Economy adds 273K jobs in February, crushing expectations: In any normal world, the economic story of the day would be the U.S continuing to add jobs at a stellar pace.

The U.S. added 273,000 jobs in February, according to data released Friday by the Labor Department, blowing past expectations ahead of a feared coronavirus economic slump.

The unemployment rate ticked down 0.1 percentage points to 3.5 percent, while the labor force participation rate held steady at 63.4 percent. February's job gain comes after an upwardly revised increase of 273,000 jobs in January and 184,000 in December, according to updated figures released Friday.

But the February report was based on surveys conducted the week of Feb. 12, two weeks before the first confirmed case of coronavirus transmitted through community spread raised fears of a downturn. 


IRS announces new fraud enforcement director: The IRS this week announced a director to lead the agency's coordination of tax-fraud enforcement efforts.

Damon Rowe, a longtime IRS employee in the agency's criminal investigation division, will lead a new fraud enforcement office starting in mid-March. In his new role, Rowe will be responsible for overseeing the IRS-wide initiatives relating to both criminal and civil tax fraud, and he will be advising key IRS officials across the agency on issues relating to fraud enforcement.

The Hill's Naomi Jagoda has more here.




  • Wells Fargo chief executive Charles Scharf testifies before the House Financial Services Committee, 10 a.m.
  • Consumer Financial Protection Bureau (CFPB) Director Kathy Kraninger testifies before the Senate Banking Committee, 10 a.m.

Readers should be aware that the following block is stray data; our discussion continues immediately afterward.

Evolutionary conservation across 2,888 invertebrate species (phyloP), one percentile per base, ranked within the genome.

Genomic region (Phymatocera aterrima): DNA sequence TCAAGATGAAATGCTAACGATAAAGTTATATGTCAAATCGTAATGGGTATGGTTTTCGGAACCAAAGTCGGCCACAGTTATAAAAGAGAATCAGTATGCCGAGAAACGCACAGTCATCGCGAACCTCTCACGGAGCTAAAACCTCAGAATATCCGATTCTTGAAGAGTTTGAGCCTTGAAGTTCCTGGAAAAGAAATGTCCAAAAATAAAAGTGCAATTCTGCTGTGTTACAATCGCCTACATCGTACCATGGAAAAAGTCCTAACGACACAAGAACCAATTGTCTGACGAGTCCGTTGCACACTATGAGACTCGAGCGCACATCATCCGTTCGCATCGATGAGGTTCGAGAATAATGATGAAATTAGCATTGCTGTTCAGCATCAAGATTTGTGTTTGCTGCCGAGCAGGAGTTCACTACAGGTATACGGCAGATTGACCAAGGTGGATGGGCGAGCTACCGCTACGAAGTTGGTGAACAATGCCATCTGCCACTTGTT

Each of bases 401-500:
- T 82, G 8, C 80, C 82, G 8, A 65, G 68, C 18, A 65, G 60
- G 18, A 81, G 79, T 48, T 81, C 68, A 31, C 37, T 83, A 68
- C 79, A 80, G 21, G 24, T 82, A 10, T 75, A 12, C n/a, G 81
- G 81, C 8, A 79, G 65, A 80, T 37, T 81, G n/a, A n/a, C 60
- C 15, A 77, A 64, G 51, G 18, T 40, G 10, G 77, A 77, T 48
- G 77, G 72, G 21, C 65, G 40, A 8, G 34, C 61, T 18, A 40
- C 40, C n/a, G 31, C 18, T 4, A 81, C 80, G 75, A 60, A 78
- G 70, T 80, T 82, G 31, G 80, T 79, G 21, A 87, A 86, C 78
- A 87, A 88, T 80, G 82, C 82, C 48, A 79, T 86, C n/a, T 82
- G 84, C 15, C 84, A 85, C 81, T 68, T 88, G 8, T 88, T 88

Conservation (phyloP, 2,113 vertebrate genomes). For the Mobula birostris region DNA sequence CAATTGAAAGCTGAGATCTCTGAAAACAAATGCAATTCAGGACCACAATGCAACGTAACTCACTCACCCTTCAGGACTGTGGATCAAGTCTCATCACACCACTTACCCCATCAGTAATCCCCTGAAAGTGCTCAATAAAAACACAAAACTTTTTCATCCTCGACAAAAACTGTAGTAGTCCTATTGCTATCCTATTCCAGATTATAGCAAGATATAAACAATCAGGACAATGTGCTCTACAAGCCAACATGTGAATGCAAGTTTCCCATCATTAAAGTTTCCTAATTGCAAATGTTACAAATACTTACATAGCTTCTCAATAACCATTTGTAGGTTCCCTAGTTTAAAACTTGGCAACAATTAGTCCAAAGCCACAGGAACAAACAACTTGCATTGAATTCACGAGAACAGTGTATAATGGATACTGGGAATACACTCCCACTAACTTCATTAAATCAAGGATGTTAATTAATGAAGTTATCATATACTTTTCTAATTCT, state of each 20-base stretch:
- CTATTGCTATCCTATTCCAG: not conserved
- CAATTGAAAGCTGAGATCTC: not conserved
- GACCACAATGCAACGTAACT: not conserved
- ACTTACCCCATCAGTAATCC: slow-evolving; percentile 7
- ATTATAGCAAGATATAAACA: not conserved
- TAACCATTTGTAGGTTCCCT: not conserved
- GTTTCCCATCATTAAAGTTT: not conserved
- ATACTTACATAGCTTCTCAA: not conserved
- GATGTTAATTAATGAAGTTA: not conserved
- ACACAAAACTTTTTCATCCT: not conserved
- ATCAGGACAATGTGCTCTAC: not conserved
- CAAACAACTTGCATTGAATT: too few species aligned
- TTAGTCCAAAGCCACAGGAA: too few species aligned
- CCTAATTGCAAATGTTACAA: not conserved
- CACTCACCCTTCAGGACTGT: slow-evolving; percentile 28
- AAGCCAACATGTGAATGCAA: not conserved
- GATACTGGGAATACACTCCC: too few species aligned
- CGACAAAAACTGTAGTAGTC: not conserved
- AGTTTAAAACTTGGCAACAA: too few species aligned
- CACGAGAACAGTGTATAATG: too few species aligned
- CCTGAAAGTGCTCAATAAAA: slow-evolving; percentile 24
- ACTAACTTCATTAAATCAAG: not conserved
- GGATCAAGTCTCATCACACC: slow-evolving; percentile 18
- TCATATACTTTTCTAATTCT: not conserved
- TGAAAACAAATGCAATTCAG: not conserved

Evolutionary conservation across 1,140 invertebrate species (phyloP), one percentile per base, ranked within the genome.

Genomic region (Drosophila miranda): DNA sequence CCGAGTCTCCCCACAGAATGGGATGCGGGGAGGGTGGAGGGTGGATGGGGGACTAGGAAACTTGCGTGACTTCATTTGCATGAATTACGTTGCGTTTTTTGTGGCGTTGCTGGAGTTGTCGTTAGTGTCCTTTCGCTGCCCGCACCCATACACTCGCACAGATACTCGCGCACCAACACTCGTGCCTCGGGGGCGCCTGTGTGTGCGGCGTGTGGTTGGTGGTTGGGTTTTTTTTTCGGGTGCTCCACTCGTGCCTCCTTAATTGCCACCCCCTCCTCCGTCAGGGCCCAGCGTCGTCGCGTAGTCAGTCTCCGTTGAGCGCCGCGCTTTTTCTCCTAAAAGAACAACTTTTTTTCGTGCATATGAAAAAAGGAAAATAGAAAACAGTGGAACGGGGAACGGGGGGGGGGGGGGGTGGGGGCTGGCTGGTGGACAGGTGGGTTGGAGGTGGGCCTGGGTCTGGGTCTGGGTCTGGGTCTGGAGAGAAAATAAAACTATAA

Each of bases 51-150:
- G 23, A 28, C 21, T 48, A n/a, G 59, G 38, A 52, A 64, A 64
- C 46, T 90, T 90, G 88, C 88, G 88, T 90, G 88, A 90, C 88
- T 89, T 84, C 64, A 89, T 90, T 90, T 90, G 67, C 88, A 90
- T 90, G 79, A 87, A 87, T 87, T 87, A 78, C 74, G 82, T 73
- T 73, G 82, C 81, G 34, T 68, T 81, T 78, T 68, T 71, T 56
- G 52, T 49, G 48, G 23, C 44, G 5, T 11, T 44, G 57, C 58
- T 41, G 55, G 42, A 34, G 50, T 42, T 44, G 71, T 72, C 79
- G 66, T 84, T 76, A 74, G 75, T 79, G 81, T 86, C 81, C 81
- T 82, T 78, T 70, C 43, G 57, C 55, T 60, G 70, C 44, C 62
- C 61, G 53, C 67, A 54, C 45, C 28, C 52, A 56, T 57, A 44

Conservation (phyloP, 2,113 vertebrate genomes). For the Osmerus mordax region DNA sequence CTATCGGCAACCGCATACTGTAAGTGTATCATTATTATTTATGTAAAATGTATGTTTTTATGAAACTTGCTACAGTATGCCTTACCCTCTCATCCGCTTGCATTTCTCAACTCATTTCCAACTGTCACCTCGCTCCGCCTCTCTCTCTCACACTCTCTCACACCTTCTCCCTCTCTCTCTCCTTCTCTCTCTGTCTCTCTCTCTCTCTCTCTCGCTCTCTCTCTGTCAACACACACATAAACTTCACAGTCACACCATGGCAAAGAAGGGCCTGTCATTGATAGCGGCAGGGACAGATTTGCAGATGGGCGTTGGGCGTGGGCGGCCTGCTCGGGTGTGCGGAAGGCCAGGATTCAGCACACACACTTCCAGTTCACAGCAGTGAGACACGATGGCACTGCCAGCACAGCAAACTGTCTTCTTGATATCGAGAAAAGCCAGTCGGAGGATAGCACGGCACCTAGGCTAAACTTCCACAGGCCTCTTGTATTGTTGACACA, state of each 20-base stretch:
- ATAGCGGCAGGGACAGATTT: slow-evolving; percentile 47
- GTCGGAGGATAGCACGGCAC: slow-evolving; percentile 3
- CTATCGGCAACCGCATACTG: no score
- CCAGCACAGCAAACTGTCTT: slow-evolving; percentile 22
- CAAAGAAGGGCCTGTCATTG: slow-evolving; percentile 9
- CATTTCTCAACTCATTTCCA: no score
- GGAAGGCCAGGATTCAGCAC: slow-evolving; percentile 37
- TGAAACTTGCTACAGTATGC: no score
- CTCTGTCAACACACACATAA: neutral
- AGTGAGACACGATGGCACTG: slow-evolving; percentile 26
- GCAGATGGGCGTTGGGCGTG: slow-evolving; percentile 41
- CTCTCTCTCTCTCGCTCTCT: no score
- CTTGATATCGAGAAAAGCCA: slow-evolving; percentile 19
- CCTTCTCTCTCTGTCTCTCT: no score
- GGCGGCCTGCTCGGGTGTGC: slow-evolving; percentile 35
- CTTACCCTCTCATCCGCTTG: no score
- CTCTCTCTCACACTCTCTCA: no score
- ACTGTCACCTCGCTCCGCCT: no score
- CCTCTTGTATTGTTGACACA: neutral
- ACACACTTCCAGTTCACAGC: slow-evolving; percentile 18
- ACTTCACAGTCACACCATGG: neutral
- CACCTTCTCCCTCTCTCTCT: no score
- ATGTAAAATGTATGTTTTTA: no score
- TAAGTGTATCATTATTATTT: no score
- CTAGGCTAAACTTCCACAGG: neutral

• The House Small Business Committee holds a hearing entitled "The Impact of Coronavirus on America's Small Businesses," 11:30 a.m.





  • The Senate Small Business Committee holds a hearing on the coronavirus outbreak's impact on the small business supply chain, 10 a.m.
  • The Senate Budget Committee holds a hearing on the Government Accountability Office's report on the nation's fiscal health, 10:30 a.m.



  • The biggest story next week (and beyond) is the growing number of confirmed coronavirus cases within the U.S. and the toll it takes on the American economy. As the outbreak spreads further, it is likely to cause further disruption and social distancing that can dampen economic activity. The potential toll of the outbreak remains unknown, but economists believe it could take several months to recover from the downturn.
  • Wells Fargo will be back in the political hot seat with back-to-back hearings next week before the House Financial Services Committee. Wells Fargo chief executive Charles Scharf will testify Tuesday on his plans to revamp the scandal-ridden bank, and directors Betsy Duke and James Quigley will testify Wednesday. 






  • The Federal Trade Commission (FTC) this week took action against a skincare and tea company, and sent warning notices to almost a dozen Instagram influencers including singer Cardi B for not making it clear when they posted paid ads for the group.